Of course, more recreational spaces—like shared courtyards, lounges, and gardens—are important, too. But the easy win is to activate the spaces most people already have—parking, lobbies, hallways, laundry—and make sure that they are safe, comfortable, and accessible for people to spend time in.

3. Design high-quality multi-unit and rental housing

In our study, renters were less likely than homeowners to be satisfied with the quality of their housing, including things like temperature control, noise levels, privacy, natural light, and housing condition. People living in various types of multi-unit housing—many of whom are also renters—were also less likely than people in single-detached homes to be satisfied with the design and quality of their home.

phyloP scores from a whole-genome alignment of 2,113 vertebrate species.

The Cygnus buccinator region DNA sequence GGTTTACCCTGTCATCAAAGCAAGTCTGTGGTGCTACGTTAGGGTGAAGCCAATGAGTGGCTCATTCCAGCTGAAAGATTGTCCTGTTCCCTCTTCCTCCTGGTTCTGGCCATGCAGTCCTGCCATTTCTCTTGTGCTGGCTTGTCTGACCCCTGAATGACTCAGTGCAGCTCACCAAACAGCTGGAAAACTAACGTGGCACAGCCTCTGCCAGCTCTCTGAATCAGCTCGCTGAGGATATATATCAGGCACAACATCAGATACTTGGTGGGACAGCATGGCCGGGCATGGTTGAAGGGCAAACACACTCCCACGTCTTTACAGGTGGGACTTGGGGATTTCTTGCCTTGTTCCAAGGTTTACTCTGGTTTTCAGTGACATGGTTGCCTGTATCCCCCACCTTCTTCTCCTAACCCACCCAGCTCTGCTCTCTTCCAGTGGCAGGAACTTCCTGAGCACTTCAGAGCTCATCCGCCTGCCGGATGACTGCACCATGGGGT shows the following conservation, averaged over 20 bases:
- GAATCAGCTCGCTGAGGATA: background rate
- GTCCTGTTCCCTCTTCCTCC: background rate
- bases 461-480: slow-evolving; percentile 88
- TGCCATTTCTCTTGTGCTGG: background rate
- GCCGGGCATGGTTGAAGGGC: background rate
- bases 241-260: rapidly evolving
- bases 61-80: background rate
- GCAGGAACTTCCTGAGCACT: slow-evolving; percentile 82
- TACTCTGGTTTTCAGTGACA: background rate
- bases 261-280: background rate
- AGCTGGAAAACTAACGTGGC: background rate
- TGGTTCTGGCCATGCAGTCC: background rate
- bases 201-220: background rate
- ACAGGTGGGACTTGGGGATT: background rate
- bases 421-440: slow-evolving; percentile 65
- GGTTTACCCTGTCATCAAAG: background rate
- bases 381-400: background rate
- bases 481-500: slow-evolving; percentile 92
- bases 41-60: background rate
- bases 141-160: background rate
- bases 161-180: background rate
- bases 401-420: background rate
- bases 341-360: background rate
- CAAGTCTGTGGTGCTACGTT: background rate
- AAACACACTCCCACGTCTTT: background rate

As the single-family home becomes less and less attainable, it is more important than ever to build diverse forms of high-quality, multi-unit housing—for both renters and owners. One strategy is to create design guidelines and incentives for developers to build useful and social shared spaces in new developments. For example, the City of North Vancouver’s Active Design Guidelines offer developers incentives in exchange for adding healthy design and social features, such as outdoor circulation, active stairs, and community gardens. These incentives help to offset the costs of building amenities, so that shared, social spaces don’t take away from the number of housing units. 

Maximizing wellbeing in multi-unit housing